You have skipped the navigation, tab for page content

A standout in pre-season training, North Queensland hooker Anthony Mitchell says he wants to prove he can be a long-term Cowboy this season.

After having off-season shoulder surgery that affected his 2013 pre-season, Mitchell has had no major injury issues to deal with since training for the 2014 season began in November.

He’s been a star performer in fitness and endurance training as he not only attempts to convince new head coach Paul Green that he is worthy of a spot in the first 17, but also earn a contract extension beyond this year.

“I've had a good think about where I'm at with my footy and I really want to be here for the next few years, and I want to be back in Townsville with my family," Mitchell said as the Cowboys started their post-Christmas training block.

“I'm hoping this year is the year I can make that happen.

“We'll see what happens over the trial period and into the round games, and hopefully I'm in good enough form to make something happen.”

Mitchell was signed to the Cowboys midway through 2012 after beginning his first grade career in 2010 with Parramatta (seven games), followed by the Sydney Roosters (16 games).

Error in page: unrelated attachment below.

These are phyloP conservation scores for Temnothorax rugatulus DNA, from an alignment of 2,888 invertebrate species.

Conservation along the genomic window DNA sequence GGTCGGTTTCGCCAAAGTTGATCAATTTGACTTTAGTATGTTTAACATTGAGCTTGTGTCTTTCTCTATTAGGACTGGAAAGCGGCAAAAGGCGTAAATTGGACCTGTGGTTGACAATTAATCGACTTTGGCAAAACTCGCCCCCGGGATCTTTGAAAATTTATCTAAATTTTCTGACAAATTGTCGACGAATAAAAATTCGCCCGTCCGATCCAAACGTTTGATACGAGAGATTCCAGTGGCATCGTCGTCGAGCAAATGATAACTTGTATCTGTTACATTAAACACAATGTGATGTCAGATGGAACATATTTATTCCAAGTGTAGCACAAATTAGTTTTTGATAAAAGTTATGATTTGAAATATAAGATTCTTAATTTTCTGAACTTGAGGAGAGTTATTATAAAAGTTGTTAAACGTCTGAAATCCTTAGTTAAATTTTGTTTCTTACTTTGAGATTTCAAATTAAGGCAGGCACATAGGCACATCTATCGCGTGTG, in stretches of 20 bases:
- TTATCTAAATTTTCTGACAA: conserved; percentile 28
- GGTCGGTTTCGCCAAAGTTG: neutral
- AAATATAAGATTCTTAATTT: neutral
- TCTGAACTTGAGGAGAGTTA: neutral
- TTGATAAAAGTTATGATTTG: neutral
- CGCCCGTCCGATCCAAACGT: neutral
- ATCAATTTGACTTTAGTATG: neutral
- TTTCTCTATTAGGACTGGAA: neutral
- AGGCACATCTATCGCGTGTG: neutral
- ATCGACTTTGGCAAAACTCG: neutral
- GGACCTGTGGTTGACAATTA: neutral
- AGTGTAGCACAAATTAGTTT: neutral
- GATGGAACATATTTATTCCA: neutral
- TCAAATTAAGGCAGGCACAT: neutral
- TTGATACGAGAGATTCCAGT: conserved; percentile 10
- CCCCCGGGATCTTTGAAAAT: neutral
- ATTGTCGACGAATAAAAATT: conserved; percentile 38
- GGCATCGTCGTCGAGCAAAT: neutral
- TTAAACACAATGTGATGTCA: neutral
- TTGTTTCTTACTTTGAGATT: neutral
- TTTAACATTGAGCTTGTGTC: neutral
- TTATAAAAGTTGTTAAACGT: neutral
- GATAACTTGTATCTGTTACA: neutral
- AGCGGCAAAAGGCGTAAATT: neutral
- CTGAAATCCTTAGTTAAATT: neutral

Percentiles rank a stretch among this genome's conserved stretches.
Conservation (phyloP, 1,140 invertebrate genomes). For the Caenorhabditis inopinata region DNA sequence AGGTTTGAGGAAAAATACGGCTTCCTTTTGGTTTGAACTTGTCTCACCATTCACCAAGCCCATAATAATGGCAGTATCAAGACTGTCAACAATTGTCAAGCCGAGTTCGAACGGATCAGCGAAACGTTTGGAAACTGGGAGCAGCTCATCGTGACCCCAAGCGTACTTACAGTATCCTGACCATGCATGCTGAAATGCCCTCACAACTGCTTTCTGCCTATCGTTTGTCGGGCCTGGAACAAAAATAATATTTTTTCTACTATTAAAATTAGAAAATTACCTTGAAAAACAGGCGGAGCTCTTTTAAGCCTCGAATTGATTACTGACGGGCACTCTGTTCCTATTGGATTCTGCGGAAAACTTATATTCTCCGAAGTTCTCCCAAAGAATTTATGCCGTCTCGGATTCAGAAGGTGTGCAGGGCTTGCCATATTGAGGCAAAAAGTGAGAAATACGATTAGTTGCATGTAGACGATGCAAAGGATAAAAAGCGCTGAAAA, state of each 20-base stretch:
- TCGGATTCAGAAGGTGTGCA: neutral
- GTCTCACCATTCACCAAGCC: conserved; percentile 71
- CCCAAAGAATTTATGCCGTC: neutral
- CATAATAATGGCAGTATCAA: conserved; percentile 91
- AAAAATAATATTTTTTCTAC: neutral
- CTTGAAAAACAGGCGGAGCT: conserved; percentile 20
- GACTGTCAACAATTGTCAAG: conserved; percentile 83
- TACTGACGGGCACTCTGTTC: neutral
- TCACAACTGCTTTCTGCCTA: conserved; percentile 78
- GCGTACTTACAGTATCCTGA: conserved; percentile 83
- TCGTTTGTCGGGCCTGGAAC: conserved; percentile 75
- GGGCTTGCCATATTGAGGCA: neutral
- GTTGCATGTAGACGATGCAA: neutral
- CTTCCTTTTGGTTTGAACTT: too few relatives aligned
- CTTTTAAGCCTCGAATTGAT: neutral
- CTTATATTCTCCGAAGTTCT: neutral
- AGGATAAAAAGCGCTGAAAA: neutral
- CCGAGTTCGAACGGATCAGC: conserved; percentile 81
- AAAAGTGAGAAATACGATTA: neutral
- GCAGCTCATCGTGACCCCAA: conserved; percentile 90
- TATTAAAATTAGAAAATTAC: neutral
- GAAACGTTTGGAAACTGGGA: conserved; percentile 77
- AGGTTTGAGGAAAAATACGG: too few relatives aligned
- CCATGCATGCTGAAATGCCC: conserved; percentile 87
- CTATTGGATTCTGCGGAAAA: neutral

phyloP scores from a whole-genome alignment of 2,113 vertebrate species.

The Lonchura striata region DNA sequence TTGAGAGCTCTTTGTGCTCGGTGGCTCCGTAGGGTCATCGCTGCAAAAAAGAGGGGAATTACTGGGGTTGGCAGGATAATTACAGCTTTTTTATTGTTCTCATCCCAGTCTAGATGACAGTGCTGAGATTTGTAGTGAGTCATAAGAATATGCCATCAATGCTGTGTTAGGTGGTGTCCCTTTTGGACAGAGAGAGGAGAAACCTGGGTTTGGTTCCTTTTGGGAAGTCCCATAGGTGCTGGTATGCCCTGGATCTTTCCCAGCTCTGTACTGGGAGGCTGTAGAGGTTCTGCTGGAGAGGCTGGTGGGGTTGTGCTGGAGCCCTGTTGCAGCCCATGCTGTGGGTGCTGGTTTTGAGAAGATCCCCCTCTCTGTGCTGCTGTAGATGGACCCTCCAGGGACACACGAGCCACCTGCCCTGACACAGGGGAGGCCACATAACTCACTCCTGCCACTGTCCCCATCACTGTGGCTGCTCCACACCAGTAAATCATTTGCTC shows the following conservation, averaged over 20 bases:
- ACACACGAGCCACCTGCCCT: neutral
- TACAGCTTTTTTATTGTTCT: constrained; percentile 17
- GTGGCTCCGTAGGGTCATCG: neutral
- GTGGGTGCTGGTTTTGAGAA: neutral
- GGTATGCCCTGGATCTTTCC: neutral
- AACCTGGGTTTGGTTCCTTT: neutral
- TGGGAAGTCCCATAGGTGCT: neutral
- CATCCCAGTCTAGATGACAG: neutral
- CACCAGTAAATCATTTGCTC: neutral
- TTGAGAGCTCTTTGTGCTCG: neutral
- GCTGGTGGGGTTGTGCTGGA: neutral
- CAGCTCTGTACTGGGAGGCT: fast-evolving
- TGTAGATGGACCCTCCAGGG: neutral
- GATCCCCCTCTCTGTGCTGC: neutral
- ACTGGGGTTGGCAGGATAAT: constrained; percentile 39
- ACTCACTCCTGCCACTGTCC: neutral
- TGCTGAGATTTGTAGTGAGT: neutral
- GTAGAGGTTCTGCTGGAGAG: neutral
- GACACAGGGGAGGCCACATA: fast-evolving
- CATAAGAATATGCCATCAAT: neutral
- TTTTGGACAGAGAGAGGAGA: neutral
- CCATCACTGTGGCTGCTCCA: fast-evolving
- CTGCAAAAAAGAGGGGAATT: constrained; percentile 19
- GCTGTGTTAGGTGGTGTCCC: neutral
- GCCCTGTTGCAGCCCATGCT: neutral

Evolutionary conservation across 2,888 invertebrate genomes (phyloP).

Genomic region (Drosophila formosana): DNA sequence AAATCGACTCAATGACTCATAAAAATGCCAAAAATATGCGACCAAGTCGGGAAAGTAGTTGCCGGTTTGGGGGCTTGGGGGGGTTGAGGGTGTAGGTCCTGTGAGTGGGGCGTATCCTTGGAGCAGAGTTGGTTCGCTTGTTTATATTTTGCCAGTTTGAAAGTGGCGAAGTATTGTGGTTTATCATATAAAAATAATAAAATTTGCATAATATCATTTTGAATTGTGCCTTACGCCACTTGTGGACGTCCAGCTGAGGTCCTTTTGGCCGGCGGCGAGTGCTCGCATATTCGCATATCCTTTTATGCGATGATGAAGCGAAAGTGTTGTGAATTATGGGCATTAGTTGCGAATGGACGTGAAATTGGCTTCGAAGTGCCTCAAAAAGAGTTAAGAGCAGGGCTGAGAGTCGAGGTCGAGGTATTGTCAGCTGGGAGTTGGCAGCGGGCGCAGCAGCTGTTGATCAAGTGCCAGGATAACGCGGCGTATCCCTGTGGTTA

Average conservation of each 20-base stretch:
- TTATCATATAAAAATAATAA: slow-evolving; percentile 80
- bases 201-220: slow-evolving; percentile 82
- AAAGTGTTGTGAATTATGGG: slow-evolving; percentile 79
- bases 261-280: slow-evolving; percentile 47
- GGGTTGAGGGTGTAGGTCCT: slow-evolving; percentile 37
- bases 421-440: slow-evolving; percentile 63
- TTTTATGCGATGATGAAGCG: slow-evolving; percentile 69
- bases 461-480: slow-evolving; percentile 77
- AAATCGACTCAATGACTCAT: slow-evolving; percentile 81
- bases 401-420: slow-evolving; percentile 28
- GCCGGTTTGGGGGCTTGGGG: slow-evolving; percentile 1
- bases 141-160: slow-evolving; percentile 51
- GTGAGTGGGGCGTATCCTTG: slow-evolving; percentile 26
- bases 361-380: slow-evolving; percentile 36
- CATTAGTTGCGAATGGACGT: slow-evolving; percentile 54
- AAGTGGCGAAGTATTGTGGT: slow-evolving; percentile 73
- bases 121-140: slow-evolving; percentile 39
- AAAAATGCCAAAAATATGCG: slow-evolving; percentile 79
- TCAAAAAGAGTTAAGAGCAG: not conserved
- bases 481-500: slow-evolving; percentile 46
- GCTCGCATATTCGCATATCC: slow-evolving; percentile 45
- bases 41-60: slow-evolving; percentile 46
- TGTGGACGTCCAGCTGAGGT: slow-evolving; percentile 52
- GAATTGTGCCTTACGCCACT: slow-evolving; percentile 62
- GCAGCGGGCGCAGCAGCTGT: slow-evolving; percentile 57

He played four games of NRL last year and was a key figure in the Mackay Cutters lineup that won the Intrust Super Cup premiership for the first time.

With no one locked into the role, there is plenty of competition for the Cowboys' No.9 jersey with Mitchell, Ray Thompson, Cameron King, Scott Moore and Rory Kostjasyn among the options.

“Obviously the first goal is to play first grade week-in, week-out, but at this stage I'm just trying to get every session done as well as I can and build a good rapport with the coaching staff, and earn my crack for round one,” Mitchell said.

“We've got great coaching staff here and I've learnt a lot within the two months we've had them here, and I'd say it's been one of my better pre-seasons.”

Acknowledgement of Country

North Queensland Cowboys respect and honour the Traditional Custodians of the land and pay our respects to their Elders past, present and future. We acknowledge the stories, traditions and living cultures of Aboriginal and Torres Strait Islander peoples on the lands we meet, gather and play on.